The introduction-Feel No Shame:-The virus that causes AIDS, HIV, is thought to infect 35 million individuals globally, including 1.2 million in the United States.
Celebrities Prince Harry, Joss Stone, and Nicole Scherzinger joined hundreds in adopting the hashtag #FeelNoShame (Feel No Shame campaign) to share their secrets on social media to start a debate about the illness—particularly for the sick children of Africa.
In the YouTube video of Prince Harry, he admits that no matter how huge the crowd or the audience is he gets “extremely apprehensive before public speaking.”
Former Pussycat Dolls member Scherzinger acknowledges that she occasionally doesn’t “feel like I am enough, I am worth it, and I do not fit in.”
Stone admits that she needs to use the restroom whenever she stops at a gas station. The FeelNoShame campaign was launched by the nonprofit Sentebale yesterday to recognize World AIDS Day as “a day on which no one should feel any guilt about their secrets,” the prince said in a statement.
“Together, we can combat HIV stigma and provide young people with the childhood they deserve—the childhood that so many of us take for granted—while eradicating the stigma around the disease.”
The stigma around the disease (Feel No Shame Campaign)
- The country in southern Africa has the third-highest prevalence of HIV/AIDS in the world, with 38,000 HIV-positive kids.
- All of the #FeelNoShame articles aimed to start a discourse about the things we fear the most to normalize the perceptions of such secrets, whether they were serious or humorous.
- “Moths and butterflies terrify me. They frighten me.” one poster penned.
- Another said, “I sometimes lock myself up and remain silent, hoping for anyone to realize I have disappeared.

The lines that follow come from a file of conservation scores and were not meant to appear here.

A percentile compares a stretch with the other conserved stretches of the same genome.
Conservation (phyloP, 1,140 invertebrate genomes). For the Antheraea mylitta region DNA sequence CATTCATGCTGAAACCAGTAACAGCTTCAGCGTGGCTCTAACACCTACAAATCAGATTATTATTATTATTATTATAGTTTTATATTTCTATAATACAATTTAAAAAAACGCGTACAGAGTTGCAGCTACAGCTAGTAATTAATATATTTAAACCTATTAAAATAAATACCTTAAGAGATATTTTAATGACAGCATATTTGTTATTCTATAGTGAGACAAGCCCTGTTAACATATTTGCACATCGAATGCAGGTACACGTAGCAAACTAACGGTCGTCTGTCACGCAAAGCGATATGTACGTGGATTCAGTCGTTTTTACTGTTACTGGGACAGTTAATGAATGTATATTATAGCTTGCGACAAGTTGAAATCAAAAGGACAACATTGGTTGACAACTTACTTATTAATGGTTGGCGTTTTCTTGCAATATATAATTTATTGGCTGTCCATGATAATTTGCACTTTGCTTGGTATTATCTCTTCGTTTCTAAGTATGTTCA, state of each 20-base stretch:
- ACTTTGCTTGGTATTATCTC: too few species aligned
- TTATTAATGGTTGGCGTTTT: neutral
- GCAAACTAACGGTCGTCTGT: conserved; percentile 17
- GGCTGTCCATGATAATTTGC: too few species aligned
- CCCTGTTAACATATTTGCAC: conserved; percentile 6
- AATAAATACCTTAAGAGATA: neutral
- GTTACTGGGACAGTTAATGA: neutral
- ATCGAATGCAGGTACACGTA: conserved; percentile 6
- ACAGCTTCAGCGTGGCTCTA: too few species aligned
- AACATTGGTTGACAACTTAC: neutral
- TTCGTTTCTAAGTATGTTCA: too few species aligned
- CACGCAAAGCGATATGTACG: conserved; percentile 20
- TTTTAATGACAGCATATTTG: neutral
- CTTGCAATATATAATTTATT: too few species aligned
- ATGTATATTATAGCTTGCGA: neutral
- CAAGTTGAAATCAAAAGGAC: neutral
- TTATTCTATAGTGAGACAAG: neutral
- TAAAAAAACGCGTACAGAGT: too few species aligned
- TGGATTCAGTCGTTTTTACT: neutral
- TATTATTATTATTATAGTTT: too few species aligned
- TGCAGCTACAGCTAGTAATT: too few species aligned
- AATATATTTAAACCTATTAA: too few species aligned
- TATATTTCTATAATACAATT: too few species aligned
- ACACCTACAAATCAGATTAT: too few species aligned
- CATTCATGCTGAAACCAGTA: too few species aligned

- “My 8-year-old daughter is from the rape I had. Without her, I could not picture my life.” Another person gushed, “She is fantastic and sweet.
The conversational approach and advice of the expert
The initiative provides a platform to start a conversation on a touchy subject. Still, Dr. Joanne May, a Chicago’s Advocate Illinois Masonic Medical Center psychologist, advises that such discoveries should be carefully considered.
- Even though exposing such secrets, especially ones that can involve others, might be somewhat cathartic, there are frequently long-term repercussions to the revelation.
- According to Dr. May, “You need to think through what you’re going to disclose, at what pace you’re going to disclose it, and who you’re going to be telling. Sometimes you feel fantastic because it’s off your chest, but that feeling might not persist. Consider whether the time, the person, and the circumstances are right.”
- She advises that if you have profound, painful secrets, you should consider sharing them on social media. However, it would be best if you only shared them with people you know and trust to get the assistance you need.
- According to Dr. May, the campaign’s goal is to normalize a topic that is typically taboo owing to stigma or shame. Many individuals struggle with performance anxiety. Knowing that lovely, accomplished people experience the same struggles as they do is incredibly empowering.
- People frequently suffer in silence because they believe there is no way to get help for illnesses like HIV, depression, and anxiety.
- According to Dr. May, the public attitude has changed due to “putting things into the open,” making it easier to talk about common problems like pregnancy and even a cancer diagnosis than decades ago.
- According to her, one individual sharing their experience enables many others who might be reluctant to open up to realize they are not alone. There are various levels of involvement, so users should carefully examine what they put online.
- “You can never take back a word you’ve spoken aloud.”
Conclusion (Feel No Shame Campaign)
Despite numerous promotions and campaigns, the stigma around these diseases is prevalent. A more comprehensive and multi-level approach is the need of the hour to combat the situation.